Senate votes to make lynching a federal crime

The Senate cleared legislation on Wednesday to make lynching a federal crime. 

The bill, introduced by Sens. Kamala HarrisKamala Devi HarrisEnlisting tech to fight coronavirus sparks surveillance fears Biden says his administration could help grow 'bench' for Democrats Is Texas learning to love ObamaCare? MORE (D-Calif.), Cory BookerCory Anthony BookerEnlisting tech to fight coronavirus sparks surveillance fears Democrats urge administration to automatically issue coronavirus checks to more people Democrats ask EPA, Interior to pause rulemaking amid coronavirus MORE (D-N.J.) and Tim ScottTimothy (Tim) Eugene ScottHow much damage? The true cost of the Senate's coronavirus relief bill Senate unanimously passes T coronavirus stimulus package Senate rejects GOP attempt to change unemployment benefits in coronavirus stimulus bill MORE (R-S.C.), makes lynching punishable as a hate crime. 

"This is a historic piece of legislation that would criminalize lynching, attempts to lynch and conspiracy to lynch for the first time in America's history. Lynching is part of the dark and despicable aspect of our country's history that followed slavery and many other outrages in our country," Harris said from the floor on Wednesday. 

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In addition to Harris, Booker and Scott, 35 other senators formally co-sponsored the bill, which was introduced in July and cleared the Judiciary Committee unanimously in October. It passed the full Senate by voice vote.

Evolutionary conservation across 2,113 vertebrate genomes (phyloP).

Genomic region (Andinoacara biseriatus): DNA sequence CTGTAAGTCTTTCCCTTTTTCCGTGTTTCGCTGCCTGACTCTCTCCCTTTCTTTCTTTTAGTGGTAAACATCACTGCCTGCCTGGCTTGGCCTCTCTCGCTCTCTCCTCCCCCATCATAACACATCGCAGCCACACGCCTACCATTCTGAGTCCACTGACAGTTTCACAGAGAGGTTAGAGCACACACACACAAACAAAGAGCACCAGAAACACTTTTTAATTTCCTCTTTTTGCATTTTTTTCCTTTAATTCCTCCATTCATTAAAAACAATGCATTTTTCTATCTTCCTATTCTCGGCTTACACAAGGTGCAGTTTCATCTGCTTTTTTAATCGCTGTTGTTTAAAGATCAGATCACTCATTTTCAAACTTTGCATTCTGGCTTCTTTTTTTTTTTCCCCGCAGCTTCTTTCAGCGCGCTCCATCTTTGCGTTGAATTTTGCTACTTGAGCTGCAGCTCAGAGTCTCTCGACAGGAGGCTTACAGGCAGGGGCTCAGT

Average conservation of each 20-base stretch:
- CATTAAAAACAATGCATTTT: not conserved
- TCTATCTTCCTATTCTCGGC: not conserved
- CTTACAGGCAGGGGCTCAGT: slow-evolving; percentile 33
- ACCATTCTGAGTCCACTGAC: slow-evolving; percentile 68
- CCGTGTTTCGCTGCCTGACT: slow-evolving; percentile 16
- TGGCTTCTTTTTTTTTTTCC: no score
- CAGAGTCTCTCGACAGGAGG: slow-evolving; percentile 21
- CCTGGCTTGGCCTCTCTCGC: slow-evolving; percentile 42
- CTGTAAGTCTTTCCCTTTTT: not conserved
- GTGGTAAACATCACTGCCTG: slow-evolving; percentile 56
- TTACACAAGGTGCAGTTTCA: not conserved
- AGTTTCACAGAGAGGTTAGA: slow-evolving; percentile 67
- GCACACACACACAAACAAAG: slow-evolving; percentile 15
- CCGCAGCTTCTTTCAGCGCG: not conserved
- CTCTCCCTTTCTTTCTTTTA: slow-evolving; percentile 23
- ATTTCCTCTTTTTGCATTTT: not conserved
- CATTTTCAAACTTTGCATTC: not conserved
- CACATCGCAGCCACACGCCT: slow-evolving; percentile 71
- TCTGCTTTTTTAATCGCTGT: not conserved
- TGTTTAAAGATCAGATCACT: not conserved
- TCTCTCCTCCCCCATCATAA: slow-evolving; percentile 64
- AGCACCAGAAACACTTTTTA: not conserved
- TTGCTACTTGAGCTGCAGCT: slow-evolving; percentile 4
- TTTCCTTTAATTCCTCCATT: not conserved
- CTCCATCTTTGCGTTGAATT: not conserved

Congress has tried but failed to pass anti-lynching legislation roughly 200 times since 1918, according to Harris's office. In 2005, the Senate passed a resolution apologizing to lynching victims. 

But, addressing the 2005 vote, the Senate legislation says that while an apology "moves the United States toward reconciliation and may become central to a new understanding, on which improved racial relations can be forged," legislation criminalizing lynching is still "wholly necessary and appropriate."

Booker added on Wednesday that the Senate's passage of the bill is "a very long time coming." 

"For over a century members of Congress have attempted to pass some version of a bill that would recognize lynching for what it is, a bias, motivated act of terror. ... We do know the passage of this bill, even though it cannot reverse irrevocable harm that lynching was used as a terror of suppression, the passage of this bill is a recognition of that dark past," Booker said.